School or summer school is done for the day, it’s 5 p.m. and Johnny needs to start his homework for the next day.
“It’s already done!”
“I’ll do it later!”
“Not now, Mom!”
Sound familiar? Many parents have homework battles with their son/daughter that occur on an everyday basis.
Let’s figure out how to make this STOP!
Here’s 4 ideas that you can try with your son/daughter.
1. Create a plan WITH your child
Talk with your child about the type of environment that they should be in when they’re completing their homework. You’ve probably heard them as you “can you do my homework for me?” on more than one occasion, so it’s important to tackle it head on. Make a list together of the rules that should take place and emphasize the importance of creating good habits that will last throughout their entire life. They will take these same rules for doing homework and studying and use them throughout their entire academic career, well into college, and even in the careers they choose. Some ideas include, NO electronics, sitting in a quiet environment with no distractions, focusing on one task at a time, and setting aside a specific amount of time. What’s the best amount of time for your child? A half hour? One hour? An hour and a half? Once you have the plan in place, make sure that YOU are consistent with it on a daily basis with your son/daughter.
2. Provide encouragement
It’s very easy to get in the habit of nagging and sometimes yelling at your child to do their homework. When this happens, most likely they’re not going to want to do it even more! Think back to when you were a child. Instead, try providing positive encouragement and reassurance. Take a couple minutes of your time to check in with them, and say to them at least 2 positive things. Here’s some ideas:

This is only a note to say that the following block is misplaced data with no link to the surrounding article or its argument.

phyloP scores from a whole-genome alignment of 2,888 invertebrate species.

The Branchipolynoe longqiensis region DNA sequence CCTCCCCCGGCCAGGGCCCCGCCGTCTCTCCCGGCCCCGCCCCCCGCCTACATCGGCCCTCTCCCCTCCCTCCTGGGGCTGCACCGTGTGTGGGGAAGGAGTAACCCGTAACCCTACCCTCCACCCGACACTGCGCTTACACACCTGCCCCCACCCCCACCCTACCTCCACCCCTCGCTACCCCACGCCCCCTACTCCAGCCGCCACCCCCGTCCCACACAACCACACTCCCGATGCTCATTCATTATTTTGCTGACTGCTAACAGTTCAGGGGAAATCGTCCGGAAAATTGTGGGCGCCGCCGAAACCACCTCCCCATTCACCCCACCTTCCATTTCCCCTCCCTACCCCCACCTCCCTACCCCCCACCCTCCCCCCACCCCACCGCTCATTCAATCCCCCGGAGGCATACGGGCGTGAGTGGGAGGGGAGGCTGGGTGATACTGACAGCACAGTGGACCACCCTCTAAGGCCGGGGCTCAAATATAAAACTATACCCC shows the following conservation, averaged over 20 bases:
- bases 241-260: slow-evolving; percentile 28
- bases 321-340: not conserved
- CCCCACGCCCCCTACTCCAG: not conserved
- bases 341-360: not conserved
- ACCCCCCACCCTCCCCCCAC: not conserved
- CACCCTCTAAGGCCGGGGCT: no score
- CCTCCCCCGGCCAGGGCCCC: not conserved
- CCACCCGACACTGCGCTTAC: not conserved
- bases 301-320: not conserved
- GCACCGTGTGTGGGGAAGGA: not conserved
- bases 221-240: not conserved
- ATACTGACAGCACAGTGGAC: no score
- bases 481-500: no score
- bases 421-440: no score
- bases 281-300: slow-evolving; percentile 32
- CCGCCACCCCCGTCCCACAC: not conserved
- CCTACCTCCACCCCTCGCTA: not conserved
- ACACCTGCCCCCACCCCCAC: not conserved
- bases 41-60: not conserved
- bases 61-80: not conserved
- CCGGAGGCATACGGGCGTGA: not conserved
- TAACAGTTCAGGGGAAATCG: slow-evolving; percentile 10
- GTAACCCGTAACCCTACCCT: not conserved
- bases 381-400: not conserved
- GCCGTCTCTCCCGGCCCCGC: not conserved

“Look how far you’ve gotten!”
“I can’t believe you just did 10 math problems!”
“Your writing is really improving.”
“What are you working on?”
“Tell me about this project. I’m so interested!”
Remember, you’re one of the biggest influences in their lives. You want to be the positive role model that instills good habits and you also want them to be able to open up to you and communicate their thoughts, concerns, ideas, and problems. Try doing this and see the difference that it makes.
3. Let them make their own choices, and deal with the consequences
There comes a certain point in a student’s academic career, that they need to take full control and responsibility for their homework, studying habits, and choices they make. The truth is, you can’t control everything they do. Sometimes it takes a bad grade for students to realize that they’re not making the best choices. Of course, you want to try to prevent that as much as possible, but you are not making their decisions. If this occurs, step in and ask them,
“What can I do to help you?”
“Do you like the performance/outcome you’re seeing?”
“Let me help you create a plan that’ll help you be successful.”
I know this is hard to go through as a parent, but you need to be their guide and not too controlling. Focus on ways to help improve their behavior.
4. Get outside help
Sometimes students need some assistance that you cannot necessarily provide. It might be beneficial for them to work with some friends, if they can be trusted to do that. Another great resource is for them to either go in early to school or stay after to get help from their teacher. Getting a tutor is a great option for students. We strongly believe here at iAchieve Learning that involving a third party can really benefit students, especially when the tutors are experts in their fields.